Here is part six in my ongoing series where I ask the men who are leaders in our community to speak out against the hate that has been directed at many of the vocal women in atheism, secularism and skepticism.
Today, I bring you Mr David Niose, The President of the American Humanist Association. David speaks to the idea that while conflicts are inevitable, violent intimidation and threatening conduct online or in person is never the answer. He also brings us some moving words from Humanism and its Aspirations.
David’s comments after the jump.
The blogosphere has rarely been known for its high sense of decorum, but the vile comments recently directed toward women in the atheist-humanist-skeptic communities give us reason for pause. Occasional disagreements within our communities on various issues are to be expected, as are the fiery tempers that sometimes accompany such disagreements. Given our strong opinions and our willingness to stand up for what we believe, it would be more surprising if we went a lengthy time period without some kind of high-profile clash occurring. But still, the inevitability of conflict in no way justifies any kind of conduct, whether by written communication or otherwise, that utilizes violent intimidation. As atheists-humanists-skeptics, and as decent human beings, we need to do what we can to create an environment that reflects an understanding of the difference between healthy debate and threatening conduct, between mature discourse and hateful bullying.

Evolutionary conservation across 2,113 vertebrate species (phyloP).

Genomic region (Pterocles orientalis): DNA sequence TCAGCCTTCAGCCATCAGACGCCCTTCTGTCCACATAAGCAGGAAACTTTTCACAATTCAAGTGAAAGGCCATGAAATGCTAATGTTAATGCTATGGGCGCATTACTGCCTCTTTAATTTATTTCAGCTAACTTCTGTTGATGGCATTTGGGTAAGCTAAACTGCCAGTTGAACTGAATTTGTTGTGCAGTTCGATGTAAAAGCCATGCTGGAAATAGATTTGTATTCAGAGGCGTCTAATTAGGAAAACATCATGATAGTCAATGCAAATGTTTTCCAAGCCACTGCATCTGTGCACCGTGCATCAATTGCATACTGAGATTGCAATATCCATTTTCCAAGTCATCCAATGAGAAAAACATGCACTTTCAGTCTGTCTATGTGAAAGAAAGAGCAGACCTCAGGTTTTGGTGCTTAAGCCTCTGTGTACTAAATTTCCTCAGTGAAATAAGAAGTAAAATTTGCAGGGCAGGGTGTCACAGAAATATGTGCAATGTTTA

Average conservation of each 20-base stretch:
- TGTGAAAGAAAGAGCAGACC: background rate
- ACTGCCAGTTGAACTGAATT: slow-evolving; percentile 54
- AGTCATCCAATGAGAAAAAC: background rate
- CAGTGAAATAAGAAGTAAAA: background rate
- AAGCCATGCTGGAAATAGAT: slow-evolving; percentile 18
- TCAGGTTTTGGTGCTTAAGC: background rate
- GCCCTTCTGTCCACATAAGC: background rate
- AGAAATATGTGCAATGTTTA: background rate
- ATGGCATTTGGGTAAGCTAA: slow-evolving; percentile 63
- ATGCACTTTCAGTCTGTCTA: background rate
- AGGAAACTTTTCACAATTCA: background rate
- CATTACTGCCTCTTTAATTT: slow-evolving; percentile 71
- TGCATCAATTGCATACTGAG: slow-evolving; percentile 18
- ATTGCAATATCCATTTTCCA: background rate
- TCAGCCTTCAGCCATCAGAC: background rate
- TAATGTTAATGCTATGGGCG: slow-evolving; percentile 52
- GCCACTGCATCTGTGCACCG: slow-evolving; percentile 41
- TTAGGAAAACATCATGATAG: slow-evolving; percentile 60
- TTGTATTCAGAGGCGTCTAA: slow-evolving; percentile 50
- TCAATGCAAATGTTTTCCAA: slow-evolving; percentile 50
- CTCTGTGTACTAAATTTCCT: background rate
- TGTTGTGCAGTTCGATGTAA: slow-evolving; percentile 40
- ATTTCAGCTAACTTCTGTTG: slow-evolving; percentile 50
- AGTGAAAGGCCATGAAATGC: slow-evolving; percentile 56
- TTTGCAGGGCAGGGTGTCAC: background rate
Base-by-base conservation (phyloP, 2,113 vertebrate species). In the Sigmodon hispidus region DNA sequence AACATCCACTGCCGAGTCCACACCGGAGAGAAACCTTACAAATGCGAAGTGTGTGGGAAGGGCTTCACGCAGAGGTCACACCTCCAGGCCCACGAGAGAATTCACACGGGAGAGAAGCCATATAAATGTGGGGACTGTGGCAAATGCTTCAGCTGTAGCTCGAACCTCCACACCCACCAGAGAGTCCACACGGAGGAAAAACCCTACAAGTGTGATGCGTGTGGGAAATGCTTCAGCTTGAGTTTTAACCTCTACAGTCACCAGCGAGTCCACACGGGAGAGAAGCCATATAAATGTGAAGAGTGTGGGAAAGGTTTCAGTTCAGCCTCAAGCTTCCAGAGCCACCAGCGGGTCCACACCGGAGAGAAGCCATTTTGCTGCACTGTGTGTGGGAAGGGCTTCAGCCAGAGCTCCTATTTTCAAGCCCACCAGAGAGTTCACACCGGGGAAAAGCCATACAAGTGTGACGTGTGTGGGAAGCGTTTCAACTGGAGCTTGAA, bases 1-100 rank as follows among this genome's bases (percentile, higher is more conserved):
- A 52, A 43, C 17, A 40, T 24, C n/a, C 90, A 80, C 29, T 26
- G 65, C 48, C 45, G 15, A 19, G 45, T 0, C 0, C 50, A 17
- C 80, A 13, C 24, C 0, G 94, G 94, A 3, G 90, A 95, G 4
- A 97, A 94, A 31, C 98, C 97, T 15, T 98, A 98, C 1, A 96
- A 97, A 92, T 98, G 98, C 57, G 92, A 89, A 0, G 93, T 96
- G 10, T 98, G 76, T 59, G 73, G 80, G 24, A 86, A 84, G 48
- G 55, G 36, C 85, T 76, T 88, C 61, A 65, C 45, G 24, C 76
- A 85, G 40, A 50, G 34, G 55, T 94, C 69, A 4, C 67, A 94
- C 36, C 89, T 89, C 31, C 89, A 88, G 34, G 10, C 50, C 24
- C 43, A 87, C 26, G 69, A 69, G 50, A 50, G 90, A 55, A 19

Words from Humanism and its Aspirations are particularly appropriate here: “Humanists long for and strive toward a world of mutual care and concern, free of cruelty and its consequences, where differences are resolved cooperatively without resorting to violence.” It’s unfortunate that such standards of decency have not yet become universal, but until they do we should stand together in opposition to thuggish behavior. Obviously, the human animal still has a long way to go, but our communities should be doing what they can to encourage mature and respectful dialogue.
Thank you so much for taking time out of your busy schedule to comment for us, David. It is much appreciated.
Prior posts in this series can be found by clicking the links below.
More to come.